In a surprising twist, a proposal for a “flat tax” was considered for inclusion in Liz Truss’s mini-budget, according to a new revelation. The proposal, which aimed to introduce a single 20 per cent income tax band and eliminate the higher tax rates, was submitted by Jacob Rees-Mogg, who would have become the business secretary under Ms. Truss’s leadership. This bold plan would have also applied the 20 per cent tax rate to corporation tax and capital gains tax, and it would have been financed by abolishing tax reliefs on pension schemes and National Insurance contributions.
The concept of a flat tax, often referred to as going “full Estonia,” was a topic of intense discussions among senior Tories during the summer of 2022. Estonia currently employs a single 20 per cent income tax rate, which has been credited with driving rapid economic growth. Mr. Rees-Mogg’s proposal aimed to replicate this success in the UK by introducing a 20 per cent flat tax across different types of taxes.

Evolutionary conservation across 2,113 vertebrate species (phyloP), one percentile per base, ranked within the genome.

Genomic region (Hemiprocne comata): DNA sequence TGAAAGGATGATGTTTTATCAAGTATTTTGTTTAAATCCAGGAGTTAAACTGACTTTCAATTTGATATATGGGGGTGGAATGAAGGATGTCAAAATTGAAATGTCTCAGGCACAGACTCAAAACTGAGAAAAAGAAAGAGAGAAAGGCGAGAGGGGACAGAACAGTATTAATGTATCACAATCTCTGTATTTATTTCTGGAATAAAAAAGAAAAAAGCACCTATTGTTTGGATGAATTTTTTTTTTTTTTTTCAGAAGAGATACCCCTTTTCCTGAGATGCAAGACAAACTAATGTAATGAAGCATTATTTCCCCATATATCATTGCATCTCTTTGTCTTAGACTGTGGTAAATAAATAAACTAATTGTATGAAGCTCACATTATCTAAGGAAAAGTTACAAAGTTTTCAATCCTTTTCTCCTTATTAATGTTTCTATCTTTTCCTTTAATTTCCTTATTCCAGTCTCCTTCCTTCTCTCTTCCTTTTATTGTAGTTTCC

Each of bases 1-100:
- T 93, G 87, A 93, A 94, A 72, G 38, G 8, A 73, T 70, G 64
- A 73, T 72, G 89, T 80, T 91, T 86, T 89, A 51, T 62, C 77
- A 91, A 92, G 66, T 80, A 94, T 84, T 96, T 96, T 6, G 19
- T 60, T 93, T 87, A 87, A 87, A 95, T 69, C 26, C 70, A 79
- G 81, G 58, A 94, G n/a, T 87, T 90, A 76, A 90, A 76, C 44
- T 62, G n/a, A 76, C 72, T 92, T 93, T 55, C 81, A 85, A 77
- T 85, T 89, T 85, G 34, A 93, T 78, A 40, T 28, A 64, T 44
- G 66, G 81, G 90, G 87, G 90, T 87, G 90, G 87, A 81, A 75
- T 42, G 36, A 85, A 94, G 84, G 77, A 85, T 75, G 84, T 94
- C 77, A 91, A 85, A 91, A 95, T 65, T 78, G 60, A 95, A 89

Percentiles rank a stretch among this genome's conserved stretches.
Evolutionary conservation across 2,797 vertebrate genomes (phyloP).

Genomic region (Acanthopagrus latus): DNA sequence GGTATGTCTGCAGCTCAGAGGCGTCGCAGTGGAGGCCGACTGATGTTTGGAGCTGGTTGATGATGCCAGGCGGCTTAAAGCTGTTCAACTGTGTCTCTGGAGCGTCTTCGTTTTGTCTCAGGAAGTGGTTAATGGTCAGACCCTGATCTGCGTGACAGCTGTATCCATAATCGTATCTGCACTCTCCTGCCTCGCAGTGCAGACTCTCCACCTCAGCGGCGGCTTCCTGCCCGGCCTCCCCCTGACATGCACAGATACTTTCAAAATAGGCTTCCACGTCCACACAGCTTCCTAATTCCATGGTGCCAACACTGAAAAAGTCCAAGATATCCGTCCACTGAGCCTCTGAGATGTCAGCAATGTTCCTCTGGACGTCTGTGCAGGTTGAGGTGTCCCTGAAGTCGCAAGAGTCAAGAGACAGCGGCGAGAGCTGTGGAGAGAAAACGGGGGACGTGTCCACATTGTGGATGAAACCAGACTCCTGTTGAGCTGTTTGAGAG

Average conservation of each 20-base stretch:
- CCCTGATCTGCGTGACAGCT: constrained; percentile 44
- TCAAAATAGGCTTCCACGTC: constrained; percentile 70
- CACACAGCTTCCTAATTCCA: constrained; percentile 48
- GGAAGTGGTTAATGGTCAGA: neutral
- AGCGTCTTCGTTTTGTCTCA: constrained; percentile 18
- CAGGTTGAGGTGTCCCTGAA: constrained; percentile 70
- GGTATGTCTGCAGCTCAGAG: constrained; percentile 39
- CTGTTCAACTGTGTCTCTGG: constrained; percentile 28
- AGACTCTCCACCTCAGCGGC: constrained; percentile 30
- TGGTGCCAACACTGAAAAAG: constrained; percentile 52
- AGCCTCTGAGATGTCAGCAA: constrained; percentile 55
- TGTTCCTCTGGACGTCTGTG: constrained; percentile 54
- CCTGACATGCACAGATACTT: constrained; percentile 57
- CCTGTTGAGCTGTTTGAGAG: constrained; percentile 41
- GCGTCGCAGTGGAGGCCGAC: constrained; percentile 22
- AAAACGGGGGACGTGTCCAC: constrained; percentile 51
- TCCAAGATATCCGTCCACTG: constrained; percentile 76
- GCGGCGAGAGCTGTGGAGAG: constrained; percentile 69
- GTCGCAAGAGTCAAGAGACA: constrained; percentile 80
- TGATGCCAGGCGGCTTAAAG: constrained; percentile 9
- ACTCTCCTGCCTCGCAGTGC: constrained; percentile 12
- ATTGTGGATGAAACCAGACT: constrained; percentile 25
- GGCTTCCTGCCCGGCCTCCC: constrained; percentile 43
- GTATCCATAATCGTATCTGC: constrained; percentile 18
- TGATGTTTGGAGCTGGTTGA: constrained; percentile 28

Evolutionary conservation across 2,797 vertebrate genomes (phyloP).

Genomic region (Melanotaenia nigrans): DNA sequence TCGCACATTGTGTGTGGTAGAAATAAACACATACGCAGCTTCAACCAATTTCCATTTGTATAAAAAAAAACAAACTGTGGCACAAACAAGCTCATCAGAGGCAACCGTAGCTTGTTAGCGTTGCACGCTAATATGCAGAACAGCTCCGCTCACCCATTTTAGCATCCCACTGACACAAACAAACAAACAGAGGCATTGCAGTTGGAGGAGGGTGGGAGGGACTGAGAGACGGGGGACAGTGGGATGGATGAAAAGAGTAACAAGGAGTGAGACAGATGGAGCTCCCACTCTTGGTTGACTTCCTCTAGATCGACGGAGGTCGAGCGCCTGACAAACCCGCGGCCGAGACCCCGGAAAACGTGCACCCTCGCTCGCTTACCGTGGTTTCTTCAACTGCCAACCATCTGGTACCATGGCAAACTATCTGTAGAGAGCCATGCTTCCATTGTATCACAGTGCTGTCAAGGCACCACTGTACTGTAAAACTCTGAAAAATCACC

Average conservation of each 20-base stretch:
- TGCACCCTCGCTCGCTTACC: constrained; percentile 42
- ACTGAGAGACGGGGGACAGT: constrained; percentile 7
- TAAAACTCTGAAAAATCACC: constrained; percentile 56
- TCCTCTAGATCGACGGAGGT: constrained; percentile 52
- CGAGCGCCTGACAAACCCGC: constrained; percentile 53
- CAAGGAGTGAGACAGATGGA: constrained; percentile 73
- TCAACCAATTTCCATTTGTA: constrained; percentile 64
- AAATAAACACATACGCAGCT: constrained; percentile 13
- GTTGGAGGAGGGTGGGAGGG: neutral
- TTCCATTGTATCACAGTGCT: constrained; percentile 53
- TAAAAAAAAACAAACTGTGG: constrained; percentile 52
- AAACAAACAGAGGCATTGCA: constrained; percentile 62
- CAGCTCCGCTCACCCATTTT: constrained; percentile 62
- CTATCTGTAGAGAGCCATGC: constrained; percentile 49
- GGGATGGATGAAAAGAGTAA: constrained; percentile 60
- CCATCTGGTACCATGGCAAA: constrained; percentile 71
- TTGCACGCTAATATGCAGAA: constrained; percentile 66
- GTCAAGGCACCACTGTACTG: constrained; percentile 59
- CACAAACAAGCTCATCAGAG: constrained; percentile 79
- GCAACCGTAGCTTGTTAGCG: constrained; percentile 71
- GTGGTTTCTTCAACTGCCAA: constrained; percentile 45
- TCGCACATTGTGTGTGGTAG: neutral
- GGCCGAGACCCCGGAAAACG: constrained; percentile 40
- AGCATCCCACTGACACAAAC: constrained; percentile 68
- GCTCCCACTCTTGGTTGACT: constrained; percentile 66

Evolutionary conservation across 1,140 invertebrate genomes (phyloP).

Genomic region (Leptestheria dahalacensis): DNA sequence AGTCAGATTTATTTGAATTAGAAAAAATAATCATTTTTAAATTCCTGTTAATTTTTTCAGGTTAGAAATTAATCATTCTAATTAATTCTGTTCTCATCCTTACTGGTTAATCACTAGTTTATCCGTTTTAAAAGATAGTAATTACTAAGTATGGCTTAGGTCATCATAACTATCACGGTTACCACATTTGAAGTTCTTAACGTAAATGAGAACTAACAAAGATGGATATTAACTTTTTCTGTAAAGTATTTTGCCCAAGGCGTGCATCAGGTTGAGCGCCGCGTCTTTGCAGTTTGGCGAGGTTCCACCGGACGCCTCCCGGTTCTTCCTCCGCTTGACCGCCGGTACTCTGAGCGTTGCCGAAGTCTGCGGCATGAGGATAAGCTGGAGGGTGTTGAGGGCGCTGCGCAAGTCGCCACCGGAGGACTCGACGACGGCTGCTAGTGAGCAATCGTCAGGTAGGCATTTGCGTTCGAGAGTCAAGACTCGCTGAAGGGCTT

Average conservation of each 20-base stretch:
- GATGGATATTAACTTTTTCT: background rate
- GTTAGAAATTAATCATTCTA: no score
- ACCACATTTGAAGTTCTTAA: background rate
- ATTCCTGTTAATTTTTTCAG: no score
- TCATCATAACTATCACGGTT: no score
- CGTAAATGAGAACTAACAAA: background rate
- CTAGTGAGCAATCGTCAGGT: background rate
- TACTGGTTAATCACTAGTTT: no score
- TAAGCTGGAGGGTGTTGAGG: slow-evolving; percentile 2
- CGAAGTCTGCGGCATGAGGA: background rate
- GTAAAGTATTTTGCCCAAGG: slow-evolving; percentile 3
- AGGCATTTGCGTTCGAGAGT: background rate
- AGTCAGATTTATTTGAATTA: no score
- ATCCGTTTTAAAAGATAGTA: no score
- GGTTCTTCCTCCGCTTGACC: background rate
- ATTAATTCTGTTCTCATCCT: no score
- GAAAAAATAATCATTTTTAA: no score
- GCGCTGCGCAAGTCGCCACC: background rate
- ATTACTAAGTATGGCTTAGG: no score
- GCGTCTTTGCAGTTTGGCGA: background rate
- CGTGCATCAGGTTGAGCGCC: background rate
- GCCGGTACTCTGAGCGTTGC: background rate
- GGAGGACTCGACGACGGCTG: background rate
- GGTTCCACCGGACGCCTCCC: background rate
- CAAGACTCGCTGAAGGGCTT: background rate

However, in the end, Kwasi Kwarteng, Ms. Truss’s chancellor, firmly rejected the idea of a flat tax. Although this proposal was not implemented, it offers valuable insight into the visionary thinking of Ms. Truss and her allies. The estimated cost of this tax reform was a staggering £41 billion, making it the most expensive measure in the mini-budget. Despite the proposal’s rejection, its consideration demonstrates the government’s willingness to think outside the box and explore radical reforms to the tax system.
Q: What is a flat tax?
A: A flat tax is a system where all individuals are taxed at the same rate, regardless of their income level.
Q: Why was the proposal rejected?
A: The proposal for a flat tax was rejected by Kwasi Kwarteng, Ms. Truss’s chancellor, for reasons that have not been explicitly stated.
Q: What were the potential benefits of a flat tax?
A: Proponents of a flat tax argue that it simplifies the tax system, reduces the burden on high earners, incentivizes investment, and promotes economic growth.
Q: What were the potential drawbacks of a flat tax?
A: Critics of a flat tax argue that it is regressive, meaning it disproportionately affects low-income earners, and reduces government revenue, leading to potential funding issues for public services.